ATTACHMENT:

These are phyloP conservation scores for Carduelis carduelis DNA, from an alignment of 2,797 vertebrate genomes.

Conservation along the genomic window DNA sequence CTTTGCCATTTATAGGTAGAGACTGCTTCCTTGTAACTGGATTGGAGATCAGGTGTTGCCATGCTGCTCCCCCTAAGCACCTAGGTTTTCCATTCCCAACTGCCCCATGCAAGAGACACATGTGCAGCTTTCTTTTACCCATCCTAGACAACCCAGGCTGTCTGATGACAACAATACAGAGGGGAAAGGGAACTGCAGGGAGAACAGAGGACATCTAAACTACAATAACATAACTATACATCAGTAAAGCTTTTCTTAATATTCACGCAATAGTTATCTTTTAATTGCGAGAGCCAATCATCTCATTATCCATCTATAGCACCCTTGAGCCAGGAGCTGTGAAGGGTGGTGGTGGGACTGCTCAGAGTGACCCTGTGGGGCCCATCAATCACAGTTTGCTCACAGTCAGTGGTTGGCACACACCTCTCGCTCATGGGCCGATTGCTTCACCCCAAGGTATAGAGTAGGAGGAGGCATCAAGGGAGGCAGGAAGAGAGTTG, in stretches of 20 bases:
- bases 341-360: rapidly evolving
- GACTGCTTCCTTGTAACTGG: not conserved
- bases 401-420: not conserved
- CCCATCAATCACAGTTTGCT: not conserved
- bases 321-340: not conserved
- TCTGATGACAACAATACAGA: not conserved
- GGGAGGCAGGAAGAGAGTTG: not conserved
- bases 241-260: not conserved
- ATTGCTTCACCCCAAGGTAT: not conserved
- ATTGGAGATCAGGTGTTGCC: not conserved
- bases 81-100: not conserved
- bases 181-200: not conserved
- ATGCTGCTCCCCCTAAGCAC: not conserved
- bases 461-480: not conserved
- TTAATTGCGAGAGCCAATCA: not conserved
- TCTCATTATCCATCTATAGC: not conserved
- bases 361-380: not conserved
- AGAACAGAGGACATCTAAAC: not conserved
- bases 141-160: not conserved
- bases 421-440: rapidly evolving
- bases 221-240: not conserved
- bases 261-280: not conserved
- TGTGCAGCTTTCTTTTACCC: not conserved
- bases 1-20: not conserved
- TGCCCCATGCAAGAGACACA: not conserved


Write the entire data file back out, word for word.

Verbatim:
These are phyloP conservation scores for Carduelis carduelis DNA, from an alignment of 2,797 vertebrate genomes.

Conservation along the genomic window DNA sequence CTTTGCCATTTATAGGTAGAGACTGCTTCCTTGTAACTGGATTGGAGATCAGGTGTTGCCATGCTGCTCCCCCTAAGCACCTAGGTTTTCCATTCCCAACTGCCCCATGCAAGAGACACATGTGCAGCTTTCTTTTACCCATCCTAGACAACCCAGGCTGTCTGATGACAACAATACAGAGGGGAAAGGGAACTGCAGGGAGAACAGAGGACATCTAAACTACAATAACATAACTATACATCAGTAAAGCTTTTCTTAATATTCACGCAATAGTTATCTTTTAATTGCGAGAGCCAATCATCTCATTATCCATCTATAGCACCCTTGAGCCAGGAGCTGTGAAGGGTGGTGGTGGGACTGCTCAGAGTGACCCTGTGGGGCCCATCAATCACAGTTTGCTCACAGTCAGTGGTTGGCACACACCTCTCGCTCATGGGCCGATTGCTTCACCCCAAGGTATAGAGTAGGAGGAGGCATCAAGGGAGGCAGGAAGAGAGTTG, in stretches of 20 bases:
- bases 341-360: rapidly evolving
- GACTGCTTCCTTGTAACTGG: not conserved
- bases 401-420: not conserved
- CCCATCAATCACAGTTTGCT: not conserved
- bases 321-340: not conserved
- TCTGATGACAACAATACAGA: not conserved
- GGGAGGCAGGAAGAGAGTTG: not conserved
- bases 241-260: not conserved
- ATTGCTTCACCCCAAGGTAT: not conserved
- ATTGGAGATCAGGTGTTGCC: not conserved
- bases 81-100: not conserved
- bases 181-200: not conserved
- ATGCTGCTCCCCCTAAGCAC: not conserved
- bases 461-480: not conserved
- TTAATTGCGAGAGCCAATCA: not conserved
- TCTCATTATCCATCTATAGC: not conserved
- bases 361-380: not conserved
- AGAACAGAGGACATCTAAAC: not conserved
- bases 141-160: not conserved
- bases 421-440: rapidly evolving
- bases 221-240: not conserved
- bases 261-280: not conserved
- TGTGCAGCTTTCTTTTACCC: not conserved
- bases 1-20: not conserved
- TGCCCCATGCAAGAGACACA: not conserved